This is my second post about my Thanksgiving experience in Tunisia many moons ago. Five American women in Tunisia…made for some interesting moments…
Every morning in Kairouan, Tunisia, we woke at approximately 5:00a.m. as the muezzin’s call to prayer echoed through the neighborhood. Turns out, the minaret in Kairouan is the oldest in the world. I neither knew nor appreciated that then, though the sound of it did add to the feeling that I was living in an Agatha Christie novel. Or a Mrs. Polifax, maybe.
Our second day in Tunisia we chose to go to a souk. I didn’t know it at the time, but this bazaar was the exact same bazaar where Indiana Jones up and shoots that overly-zealous, black-clad, scimitar-wielding ninja-esque guy in Raiders of the Lost Ark.* When we were there, there were no ninja guys to be seen. Instead there were pottery merchants and food vendors and carpet sellers, who lured us into their shop with the promise of tea and who were rather cross with me when I chose not to buy a carpet because it would cost me all the money I had and then I wouldn’t be able to buy anything else for the rest of the week. Let me just say: I’d have been better off with the carpet. Far better. I could still be walking on it, or admiring it hanging on my wall. Instead I bought classy things like a clay camel bearing jugs of water and a tiny wall hanging and a tea set (okay, I still like the tea set). Live and learn, eh?
From the souk we went to El Jem, a Roman coliseum, complete with lion enclosures down beneath the floor of the arena. I shut my eyes and tried to picture the Christian martyrs, to hear their murmured prayers despite the roars of the lions in their ears. Mostly I just smelled hot, dry air and saw sand. In my memory there was hay on the floor of the crumbling lion stalls…but it’s possible that was only in my mind. Unless, of course, they brought some in to stimulate the imagination of gullible Christians like me.
We kicked ourselves a couple days later when we found a brochure for Carthage in the hotel lobby. Apparently none of us had done our homework to realize that Carthage is in Tunisia. Oh, well. At least we saw one Roman ruin, albeit a lesser-known one. Perhaps it was for lesser-known Christians. The non-vocal martyrs of the Roman age. Either that or the ones who would produce less of a spectacle while being eaten by lions.
The next day we saw the fourth most holy Moslem place in the world, the Great Mosque of Kairouan (after Mecca, Medina, and Jerusalem). This is the oldest Moslem place of worship in Africa. Apparently seven trips to this mosque equals one hajj to Mecca. We walked around the courtyard, but we didn’t go inside. I mostly remember blue mosaics: beautiful color in that dusty land.
Later we saw a “Camel Drawing Water from a Well” – which, in retrospect, I have no idea why it was a tourist-draw, I just know that it was a “must see” we were told. More like a “must-pay”. (The picture in this link is an actual camel drawing water from a well in Kairouan!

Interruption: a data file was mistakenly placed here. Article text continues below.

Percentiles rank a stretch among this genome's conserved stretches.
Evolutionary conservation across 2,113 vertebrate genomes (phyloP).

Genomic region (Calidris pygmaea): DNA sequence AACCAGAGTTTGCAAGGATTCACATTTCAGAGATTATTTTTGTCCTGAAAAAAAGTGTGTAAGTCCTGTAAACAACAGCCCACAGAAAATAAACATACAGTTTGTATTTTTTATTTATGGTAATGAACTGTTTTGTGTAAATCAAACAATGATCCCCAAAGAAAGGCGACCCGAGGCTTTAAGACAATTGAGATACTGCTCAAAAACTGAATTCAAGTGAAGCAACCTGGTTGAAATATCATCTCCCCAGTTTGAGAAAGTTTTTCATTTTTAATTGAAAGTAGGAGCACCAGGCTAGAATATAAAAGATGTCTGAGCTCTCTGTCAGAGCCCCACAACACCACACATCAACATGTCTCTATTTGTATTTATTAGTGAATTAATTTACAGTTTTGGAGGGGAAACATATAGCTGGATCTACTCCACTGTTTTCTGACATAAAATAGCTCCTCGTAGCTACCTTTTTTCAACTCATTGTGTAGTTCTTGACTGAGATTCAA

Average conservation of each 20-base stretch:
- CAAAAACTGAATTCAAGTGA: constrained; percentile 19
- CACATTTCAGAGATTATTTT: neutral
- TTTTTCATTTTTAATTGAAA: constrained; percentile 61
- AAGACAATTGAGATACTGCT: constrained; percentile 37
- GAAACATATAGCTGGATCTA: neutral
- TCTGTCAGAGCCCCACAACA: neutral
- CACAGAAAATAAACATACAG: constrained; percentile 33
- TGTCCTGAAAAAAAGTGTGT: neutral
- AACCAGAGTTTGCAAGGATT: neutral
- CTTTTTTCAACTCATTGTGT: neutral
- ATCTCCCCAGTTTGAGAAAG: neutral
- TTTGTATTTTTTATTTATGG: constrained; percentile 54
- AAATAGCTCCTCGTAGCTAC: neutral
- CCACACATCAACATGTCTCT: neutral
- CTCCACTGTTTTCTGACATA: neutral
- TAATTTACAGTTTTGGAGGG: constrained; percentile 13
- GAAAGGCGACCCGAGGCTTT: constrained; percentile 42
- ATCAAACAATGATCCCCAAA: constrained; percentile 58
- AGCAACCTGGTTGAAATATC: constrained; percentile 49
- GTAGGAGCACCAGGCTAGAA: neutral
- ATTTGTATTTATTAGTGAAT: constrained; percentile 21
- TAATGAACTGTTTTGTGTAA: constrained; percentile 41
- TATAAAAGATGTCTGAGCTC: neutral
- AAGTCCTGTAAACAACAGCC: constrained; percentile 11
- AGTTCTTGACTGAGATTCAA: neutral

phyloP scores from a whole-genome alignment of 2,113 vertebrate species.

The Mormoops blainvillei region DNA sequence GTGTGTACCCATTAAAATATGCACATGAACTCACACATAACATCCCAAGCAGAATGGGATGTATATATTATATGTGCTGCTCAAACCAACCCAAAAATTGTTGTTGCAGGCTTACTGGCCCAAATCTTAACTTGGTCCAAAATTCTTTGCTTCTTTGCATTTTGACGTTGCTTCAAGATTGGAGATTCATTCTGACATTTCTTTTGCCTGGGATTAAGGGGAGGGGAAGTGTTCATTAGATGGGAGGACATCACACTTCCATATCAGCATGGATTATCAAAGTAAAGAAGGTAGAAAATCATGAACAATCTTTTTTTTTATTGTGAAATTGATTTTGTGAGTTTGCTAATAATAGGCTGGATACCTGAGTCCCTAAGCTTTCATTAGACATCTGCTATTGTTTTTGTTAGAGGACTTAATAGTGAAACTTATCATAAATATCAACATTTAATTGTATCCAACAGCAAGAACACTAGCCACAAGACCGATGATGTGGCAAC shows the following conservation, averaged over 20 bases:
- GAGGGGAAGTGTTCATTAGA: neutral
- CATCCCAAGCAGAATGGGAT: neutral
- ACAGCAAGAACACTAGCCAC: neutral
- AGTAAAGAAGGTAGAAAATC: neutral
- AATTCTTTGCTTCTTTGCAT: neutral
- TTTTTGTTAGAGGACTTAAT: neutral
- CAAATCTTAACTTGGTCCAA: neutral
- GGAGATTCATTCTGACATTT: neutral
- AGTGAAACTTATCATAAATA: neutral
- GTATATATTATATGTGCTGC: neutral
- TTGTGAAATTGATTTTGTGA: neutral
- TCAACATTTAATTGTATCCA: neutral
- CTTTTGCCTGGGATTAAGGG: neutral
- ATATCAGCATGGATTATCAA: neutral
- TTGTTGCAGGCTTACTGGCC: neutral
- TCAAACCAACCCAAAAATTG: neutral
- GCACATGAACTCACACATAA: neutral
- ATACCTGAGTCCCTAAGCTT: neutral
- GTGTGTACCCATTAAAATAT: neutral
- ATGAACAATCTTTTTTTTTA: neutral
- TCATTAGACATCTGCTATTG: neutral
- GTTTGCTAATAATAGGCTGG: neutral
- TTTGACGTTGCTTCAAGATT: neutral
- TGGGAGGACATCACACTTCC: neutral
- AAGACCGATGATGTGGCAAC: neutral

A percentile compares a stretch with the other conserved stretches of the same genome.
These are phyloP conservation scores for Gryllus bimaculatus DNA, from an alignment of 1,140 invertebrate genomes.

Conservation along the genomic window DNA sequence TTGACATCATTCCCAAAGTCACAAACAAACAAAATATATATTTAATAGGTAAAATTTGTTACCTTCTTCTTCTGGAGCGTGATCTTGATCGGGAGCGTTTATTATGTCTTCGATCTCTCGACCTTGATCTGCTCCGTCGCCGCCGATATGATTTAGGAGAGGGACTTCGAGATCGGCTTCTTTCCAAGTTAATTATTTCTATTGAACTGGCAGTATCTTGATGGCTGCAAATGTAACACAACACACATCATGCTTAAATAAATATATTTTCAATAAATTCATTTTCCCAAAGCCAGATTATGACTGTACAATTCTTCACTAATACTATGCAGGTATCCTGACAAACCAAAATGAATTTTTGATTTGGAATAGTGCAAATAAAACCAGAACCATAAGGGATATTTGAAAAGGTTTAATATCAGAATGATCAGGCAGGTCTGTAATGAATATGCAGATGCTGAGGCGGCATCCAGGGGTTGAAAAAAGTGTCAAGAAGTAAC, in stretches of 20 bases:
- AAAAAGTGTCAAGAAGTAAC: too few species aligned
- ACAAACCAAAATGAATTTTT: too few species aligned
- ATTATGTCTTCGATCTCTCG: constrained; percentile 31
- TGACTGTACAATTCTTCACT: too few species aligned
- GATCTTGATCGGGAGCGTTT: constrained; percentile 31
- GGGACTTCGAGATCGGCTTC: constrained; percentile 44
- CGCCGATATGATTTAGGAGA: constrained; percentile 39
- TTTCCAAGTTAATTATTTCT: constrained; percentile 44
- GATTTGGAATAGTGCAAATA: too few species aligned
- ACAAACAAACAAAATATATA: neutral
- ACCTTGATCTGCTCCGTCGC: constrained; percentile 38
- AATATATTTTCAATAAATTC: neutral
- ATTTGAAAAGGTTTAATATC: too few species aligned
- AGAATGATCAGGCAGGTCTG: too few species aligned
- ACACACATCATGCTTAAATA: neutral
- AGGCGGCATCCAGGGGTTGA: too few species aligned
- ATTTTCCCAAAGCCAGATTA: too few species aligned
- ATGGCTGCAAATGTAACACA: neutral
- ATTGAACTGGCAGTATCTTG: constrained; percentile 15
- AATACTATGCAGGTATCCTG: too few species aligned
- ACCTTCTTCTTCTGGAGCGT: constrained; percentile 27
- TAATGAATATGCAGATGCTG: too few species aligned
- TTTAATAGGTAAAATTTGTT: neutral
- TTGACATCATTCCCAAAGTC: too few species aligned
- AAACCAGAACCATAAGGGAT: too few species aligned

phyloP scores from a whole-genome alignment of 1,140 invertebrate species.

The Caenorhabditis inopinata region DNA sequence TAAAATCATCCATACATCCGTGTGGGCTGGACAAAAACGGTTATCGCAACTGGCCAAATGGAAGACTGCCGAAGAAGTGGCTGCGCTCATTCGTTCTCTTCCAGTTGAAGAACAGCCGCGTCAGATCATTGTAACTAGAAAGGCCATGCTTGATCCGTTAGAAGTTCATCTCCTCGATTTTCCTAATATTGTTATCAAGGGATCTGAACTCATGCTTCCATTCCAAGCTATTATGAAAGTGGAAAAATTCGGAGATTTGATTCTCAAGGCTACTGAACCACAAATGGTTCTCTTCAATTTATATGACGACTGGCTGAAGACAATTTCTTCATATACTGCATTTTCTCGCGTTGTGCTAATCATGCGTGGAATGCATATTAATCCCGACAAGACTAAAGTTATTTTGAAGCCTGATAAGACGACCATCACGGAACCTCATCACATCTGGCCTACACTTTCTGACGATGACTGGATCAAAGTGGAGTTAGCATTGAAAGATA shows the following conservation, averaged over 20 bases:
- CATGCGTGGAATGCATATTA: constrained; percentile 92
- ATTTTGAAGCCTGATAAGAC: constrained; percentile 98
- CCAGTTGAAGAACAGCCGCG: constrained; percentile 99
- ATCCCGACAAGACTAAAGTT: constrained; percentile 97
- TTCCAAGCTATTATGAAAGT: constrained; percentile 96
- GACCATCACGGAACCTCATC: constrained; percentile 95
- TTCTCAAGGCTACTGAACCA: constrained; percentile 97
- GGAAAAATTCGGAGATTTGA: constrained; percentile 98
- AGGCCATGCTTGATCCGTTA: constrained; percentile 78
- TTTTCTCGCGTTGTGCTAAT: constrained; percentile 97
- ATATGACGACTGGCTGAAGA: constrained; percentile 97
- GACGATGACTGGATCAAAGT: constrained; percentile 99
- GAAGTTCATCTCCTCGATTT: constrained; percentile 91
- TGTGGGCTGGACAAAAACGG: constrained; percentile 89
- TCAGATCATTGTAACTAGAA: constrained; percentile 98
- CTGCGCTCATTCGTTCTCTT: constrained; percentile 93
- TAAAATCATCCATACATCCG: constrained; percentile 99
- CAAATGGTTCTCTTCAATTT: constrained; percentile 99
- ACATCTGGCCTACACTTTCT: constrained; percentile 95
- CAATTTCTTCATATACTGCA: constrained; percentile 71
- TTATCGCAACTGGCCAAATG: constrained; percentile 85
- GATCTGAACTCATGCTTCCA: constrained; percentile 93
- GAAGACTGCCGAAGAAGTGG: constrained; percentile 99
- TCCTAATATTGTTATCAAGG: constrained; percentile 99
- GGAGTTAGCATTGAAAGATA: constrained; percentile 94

We took a bus into the Sahara Desert one day for lunch at a Berber hotel. And when I say “hotel” I mean cave. Or, rather, series of caves. We walked through a dark and sloping tunnel to a coutyard, open to the sky. Surrounding us were cave openings, dark and doorless, each entered by way of a ladder propped against the walls of the cavern.**
They led us to one of the biggest openings and we climbed the ladder to find a long table waiting for us. Lunch was ready. We ate meat – goat, I think. And flat bread and vegetables in a stew-like dish. I’m an adventurous eater, so I tried everything. I don’t think I left exactly full, but I left satisfied and intensely interested. I mostly remember how dark it was – such a contrast to the incandescent world I lived in. I remember looking out of the unlit cave into the bright, desert light. Everything I saw out that cave entrance was tan-colored. Everything. It was sandy. It was hot. It was far, far away from home.
No, I don’t think I was homesick…but I was intensely aware that the world I lived in, the world I knew and understood, the world I complained about and criticized like any other teenager, was actually far from the norm of all teenagers the world over. I’m not saying I realized I was blessed – for who’s to say that a Bedouin teenager living in a cave isn’t equally blessed (It’s not all about STUFF, right?) – but I’m saying I realized I needed to be more thankful.
And, in the season of Thanksgiving, to a self-centered 17 year old, that was realization indeed.
Next time: The Camel Market, where we learned that “working together” is not necessarily a good thing.
*Just to be totally clear: I’m actually not positive if the bazaar in Kairouan was the bazaar used, or if it was the bazaar in Sousse. I found references to both as being used in Raiders’ street scenes. Also, I know that “ninja” is not the right term for that guy in the movie, I just can’t think what the correct term should be! Here’s one quote I found to be interesting on the topic of filming Raiders: “The Holy City of Kairouan in Tunisia was the Raiders of the Lost Ark filming location for Cairo. Appropriately the town’s name means “little Cairo”. For filming the scenes on Sallah’s terrace, 350 television antennas had to be removed from local buildings to present a 1930s skyline.” It should also be noted that elsewhere I read that the lovely white and blue houses that are typical in Kairouan were not typical to Cairo, circo 1936. I’m pretty certain that movie watchers didn’t mind…
**Picture Luke Skywalker’s aunt and uncle’s home in Star Wars: A New Hope. That’s kind of like the place I ate in, only our place was far more primitive. The actual location of Uncle Owen and Aunt Beru’s house is in Tunisia and can be toured.